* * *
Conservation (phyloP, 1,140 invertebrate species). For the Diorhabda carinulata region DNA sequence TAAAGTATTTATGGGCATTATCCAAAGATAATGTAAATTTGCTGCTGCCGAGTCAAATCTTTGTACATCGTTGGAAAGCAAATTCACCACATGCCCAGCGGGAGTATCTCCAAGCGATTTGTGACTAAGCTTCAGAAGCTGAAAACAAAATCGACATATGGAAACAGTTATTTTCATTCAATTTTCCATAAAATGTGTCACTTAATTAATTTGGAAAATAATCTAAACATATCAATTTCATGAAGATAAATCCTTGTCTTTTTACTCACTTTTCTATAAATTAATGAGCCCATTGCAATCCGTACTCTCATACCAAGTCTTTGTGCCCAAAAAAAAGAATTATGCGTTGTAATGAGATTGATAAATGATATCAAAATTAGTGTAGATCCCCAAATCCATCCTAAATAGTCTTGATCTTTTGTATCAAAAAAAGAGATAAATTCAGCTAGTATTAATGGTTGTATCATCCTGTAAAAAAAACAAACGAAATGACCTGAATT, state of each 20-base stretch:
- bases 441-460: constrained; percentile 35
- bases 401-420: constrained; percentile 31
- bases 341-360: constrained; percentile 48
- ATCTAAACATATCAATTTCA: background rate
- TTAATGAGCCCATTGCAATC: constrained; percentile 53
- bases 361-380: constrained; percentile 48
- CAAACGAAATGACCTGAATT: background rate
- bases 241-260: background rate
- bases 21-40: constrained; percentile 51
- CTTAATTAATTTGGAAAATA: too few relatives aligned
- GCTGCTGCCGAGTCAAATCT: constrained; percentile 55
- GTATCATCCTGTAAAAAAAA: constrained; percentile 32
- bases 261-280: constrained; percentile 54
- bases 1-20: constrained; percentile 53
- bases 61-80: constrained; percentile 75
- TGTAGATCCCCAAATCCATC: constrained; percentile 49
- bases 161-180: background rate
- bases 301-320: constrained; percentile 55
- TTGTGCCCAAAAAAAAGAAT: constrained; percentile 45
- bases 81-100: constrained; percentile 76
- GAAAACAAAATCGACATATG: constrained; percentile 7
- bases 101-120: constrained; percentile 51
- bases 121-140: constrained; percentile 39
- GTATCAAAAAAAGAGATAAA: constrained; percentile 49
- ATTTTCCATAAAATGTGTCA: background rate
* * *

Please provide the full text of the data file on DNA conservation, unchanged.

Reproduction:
Conservation (phyloP, 1,140 invertebrate species). For the Diorhabda carinulata region DNA sequence TAAAGTATTTATGGGCATTATCCAAAGATAATGTAAATTTGCTGCTGCCGAGTCAAATCTTTGTACATCGTTGGAAAGCAAATTCACCACATGCCCAGCGGGAGTATCTCCAAGCGATTTGTGACTAAGCTTCAGAAGCTGAAAACAAAATCGACATATGGAAACAGTTATTTTCATTCAATTTTCCATAAAATGTGTCACTTAATTAATTTGGAAAATAATCTAAACATATCAATTTCATGAAGATAAATCCTTGTCTTTTTACTCACTTTTCTATAAATTAATGAGCCCATTGCAATCCGTACTCTCATACCAAGTCTTTGTGCCCAAAAAAAAGAATTATGCGTTGTAATGAGATTGATAAATGATATCAAAATTAGTGTAGATCCCCAAATCCATCCTAAATAGTCTTGATCTTTTGTATCAAAAAAAGAGATAAATTCAGCTAGTATTAATGGTTGTATCATCCTGTAAAAAAAACAAACGAAATGACCTGAATT, state of each 20-base stretch:
- bases 441-460: constrained; percentile 35
- bases 401-420: constrained; percentile 31
- bases 341-360: constrained; percentile 48
- ATCTAAACATATCAATTTCA: background rate
- TTAATGAGCCCATTGCAATC: constrained; percentile 53
- bases 361-380: constrained; percentile 48
- CAAACGAAATGACCTGAATT: background rate
- bases 241-260: background rate
- bases 21-40: constrained; percentile 51
- CTTAATTAATTTGGAAAATA: too few relatives aligned
- GCTGCTGCCGAGTCAAATCT: constrained; percentile 55
- GTATCATCCTGTAAAAAAAA: constrained; percentile 32
- bases 261-280: constrained; percentile 54
- bases 1-20: constrained; percentile 53
- bases 61-80: constrained; percentile 75
- TGTAGATCCCCAAATCCATC: constrained; percentile 49
- bases 161-180: background rate
- bases 301-320: constrained; percentile 55
- TTGTGCCCAAAAAAAAGAAT: constrained; percentile 45
- bases 81-100: constrained; percentile 76
- GAAAACAAAATCGACATATG: constrained; percentile 7
- bases 101-120: constrained; percentile 51
- bases 121-140: constrained; percentile 39
- GTATCAAAAAAAGAGATAAA: constrained; percentile 49
- ATTTTCCATAAAATGTGTCA: background rate